The impact of non-tariff barriers on trade and welfare
Deep trade agreements are widespread and have taken the world beyond tariff liberalization in goods trade. As the importance of global supply chains and the services sector increased across the world, shallow tariff reductions gave way to deeper commitments that address non-tariff barriers and behind the border barriers to trade. This paper shows that deep trade agreement commitments increase trade by 25% for trade in goods and by even more for trade in services. Taking reduced-form estimates to a quantitative model enables general equilibrium analysis of the trade and welfare impacts of deep trade agreements. We find that China, India, and the Eastern European bloc have benefited the most from trade agreements since the Uruguay Round. While a large share of the gains to Eastern Europe come from deep commitments during its accession to the EU, gains for China and India come largely from tariff reductions. Applying the framework to ex-ante analysis of the UK’s departure from the deepest trade agreement in the world suggests that the potential benefits the UK may gain, post-Brexit, from future deep agreements with the EU and selected non-EU trade partners would not offset its losses from leaving the EU. Overall, deep trade agreements have contributed over 40% to the welfare gains from trade globally and even more so for advanced economies.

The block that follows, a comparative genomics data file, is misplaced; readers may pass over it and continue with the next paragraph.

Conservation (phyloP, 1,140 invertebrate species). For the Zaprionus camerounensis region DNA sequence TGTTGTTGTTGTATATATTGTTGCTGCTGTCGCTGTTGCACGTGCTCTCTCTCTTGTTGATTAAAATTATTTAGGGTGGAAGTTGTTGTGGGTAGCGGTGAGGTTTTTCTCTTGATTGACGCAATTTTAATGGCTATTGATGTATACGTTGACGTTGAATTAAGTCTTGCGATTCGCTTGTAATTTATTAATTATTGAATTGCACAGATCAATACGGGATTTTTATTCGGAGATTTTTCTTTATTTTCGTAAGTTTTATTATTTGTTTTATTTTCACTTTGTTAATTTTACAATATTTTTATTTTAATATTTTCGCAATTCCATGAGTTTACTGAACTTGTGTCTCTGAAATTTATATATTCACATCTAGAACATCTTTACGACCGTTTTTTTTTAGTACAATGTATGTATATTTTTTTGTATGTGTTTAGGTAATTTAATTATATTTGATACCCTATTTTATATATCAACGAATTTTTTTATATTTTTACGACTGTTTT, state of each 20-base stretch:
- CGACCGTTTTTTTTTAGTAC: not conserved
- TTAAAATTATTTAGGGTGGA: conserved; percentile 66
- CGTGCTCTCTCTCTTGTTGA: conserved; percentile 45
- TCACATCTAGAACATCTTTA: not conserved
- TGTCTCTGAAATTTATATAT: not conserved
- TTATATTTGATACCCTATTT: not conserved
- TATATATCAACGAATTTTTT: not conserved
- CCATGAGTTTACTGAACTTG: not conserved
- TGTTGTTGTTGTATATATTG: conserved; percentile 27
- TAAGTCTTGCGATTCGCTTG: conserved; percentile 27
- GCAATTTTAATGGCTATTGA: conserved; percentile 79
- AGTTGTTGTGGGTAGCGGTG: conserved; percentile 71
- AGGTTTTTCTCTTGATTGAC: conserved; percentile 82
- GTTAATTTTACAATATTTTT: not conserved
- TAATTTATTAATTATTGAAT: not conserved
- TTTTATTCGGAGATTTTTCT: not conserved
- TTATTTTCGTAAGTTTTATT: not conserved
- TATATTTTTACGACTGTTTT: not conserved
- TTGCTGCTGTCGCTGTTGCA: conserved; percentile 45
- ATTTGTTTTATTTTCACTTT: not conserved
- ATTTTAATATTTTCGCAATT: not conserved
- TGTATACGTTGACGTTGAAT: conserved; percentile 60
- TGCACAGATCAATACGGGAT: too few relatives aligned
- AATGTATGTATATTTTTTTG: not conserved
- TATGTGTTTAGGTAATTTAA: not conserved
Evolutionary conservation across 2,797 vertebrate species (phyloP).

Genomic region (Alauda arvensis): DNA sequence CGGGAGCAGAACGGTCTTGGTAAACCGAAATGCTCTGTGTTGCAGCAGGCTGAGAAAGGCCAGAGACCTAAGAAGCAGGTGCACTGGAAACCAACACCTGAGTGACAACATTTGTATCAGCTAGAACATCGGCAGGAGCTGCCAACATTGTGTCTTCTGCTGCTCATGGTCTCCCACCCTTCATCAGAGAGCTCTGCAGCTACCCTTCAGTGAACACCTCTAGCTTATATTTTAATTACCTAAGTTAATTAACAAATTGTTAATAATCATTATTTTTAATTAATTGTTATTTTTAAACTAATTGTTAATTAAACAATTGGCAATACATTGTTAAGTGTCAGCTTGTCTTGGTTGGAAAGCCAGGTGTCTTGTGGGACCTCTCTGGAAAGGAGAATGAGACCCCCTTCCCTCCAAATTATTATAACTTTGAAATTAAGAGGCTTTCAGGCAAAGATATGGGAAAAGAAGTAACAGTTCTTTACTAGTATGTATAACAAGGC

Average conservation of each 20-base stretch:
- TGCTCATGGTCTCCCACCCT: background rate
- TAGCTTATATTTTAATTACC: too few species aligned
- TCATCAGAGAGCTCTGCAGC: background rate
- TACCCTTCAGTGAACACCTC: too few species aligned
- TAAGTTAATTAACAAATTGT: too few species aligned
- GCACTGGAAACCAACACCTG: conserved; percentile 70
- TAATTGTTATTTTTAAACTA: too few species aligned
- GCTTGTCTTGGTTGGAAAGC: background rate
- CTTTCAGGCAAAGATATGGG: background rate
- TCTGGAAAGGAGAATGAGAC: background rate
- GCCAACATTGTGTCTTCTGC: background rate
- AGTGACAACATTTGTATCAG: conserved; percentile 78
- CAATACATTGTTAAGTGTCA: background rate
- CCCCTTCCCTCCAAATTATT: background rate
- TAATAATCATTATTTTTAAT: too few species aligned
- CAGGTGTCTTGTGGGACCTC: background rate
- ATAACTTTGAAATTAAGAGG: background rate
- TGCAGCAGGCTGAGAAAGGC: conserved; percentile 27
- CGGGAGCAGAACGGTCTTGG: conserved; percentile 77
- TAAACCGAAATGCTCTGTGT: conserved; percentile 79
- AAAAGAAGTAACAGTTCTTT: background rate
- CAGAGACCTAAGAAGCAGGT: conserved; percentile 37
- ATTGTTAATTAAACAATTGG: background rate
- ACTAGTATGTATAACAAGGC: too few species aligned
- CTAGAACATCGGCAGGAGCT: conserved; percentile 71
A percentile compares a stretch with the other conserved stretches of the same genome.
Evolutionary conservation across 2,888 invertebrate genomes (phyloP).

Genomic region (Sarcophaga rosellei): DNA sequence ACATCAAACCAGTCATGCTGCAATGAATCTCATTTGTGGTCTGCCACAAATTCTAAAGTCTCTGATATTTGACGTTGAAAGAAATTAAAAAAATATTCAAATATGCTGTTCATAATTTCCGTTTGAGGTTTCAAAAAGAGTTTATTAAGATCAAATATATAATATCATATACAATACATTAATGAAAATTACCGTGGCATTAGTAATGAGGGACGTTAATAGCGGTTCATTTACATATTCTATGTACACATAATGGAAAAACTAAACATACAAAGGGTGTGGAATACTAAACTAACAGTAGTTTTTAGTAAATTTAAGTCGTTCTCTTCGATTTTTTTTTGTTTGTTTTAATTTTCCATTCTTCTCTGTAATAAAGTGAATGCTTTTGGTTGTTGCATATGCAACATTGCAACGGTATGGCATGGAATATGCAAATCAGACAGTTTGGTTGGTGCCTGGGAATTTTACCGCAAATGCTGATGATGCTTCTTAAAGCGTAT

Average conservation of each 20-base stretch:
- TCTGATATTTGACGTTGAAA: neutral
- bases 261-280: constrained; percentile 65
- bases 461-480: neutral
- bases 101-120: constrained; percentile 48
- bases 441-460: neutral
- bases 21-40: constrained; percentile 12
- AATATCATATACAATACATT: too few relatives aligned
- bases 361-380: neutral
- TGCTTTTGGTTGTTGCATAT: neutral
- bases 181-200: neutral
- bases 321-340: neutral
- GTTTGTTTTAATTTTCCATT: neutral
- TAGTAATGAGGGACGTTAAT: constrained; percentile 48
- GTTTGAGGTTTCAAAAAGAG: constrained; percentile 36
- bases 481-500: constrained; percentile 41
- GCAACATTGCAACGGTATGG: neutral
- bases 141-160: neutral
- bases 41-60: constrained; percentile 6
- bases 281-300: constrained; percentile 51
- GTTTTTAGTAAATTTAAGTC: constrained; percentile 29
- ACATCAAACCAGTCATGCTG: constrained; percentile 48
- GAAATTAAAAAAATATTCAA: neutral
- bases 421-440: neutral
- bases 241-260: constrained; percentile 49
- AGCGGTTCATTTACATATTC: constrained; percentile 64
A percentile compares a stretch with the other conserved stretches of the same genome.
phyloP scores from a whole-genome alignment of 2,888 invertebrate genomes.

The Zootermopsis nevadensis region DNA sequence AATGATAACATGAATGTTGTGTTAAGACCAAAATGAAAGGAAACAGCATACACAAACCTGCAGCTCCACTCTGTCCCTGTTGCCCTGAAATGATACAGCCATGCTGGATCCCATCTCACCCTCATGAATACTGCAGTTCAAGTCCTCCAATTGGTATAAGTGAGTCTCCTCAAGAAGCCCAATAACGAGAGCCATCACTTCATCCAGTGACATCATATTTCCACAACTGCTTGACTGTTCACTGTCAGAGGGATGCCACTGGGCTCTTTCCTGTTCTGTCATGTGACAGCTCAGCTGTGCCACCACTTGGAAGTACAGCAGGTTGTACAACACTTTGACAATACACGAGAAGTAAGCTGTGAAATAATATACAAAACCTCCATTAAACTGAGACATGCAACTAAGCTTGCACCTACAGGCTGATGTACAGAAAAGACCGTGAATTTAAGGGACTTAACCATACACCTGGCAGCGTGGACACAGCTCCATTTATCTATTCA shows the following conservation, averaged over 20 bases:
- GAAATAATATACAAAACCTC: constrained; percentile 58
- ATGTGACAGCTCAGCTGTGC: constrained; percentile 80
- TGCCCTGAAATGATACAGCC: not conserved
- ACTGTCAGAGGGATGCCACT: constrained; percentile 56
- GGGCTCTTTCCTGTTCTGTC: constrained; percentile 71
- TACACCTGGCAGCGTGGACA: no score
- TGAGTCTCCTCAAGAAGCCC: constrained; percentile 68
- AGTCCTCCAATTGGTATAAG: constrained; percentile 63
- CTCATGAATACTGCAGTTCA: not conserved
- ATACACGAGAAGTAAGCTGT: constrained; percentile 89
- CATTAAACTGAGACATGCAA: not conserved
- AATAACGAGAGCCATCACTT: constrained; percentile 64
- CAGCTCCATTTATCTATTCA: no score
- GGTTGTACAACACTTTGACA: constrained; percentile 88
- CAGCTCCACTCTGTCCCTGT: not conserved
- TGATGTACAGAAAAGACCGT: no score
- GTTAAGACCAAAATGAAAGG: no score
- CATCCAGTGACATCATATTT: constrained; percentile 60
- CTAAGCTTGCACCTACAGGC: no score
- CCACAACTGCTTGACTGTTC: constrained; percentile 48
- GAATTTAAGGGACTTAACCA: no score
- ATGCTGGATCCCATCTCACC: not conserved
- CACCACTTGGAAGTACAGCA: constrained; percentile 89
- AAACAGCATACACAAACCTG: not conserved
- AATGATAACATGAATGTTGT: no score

12 January 2021 Paper Number CEPDP1742
This CEP discussion paper is published under the centre's Trade programme.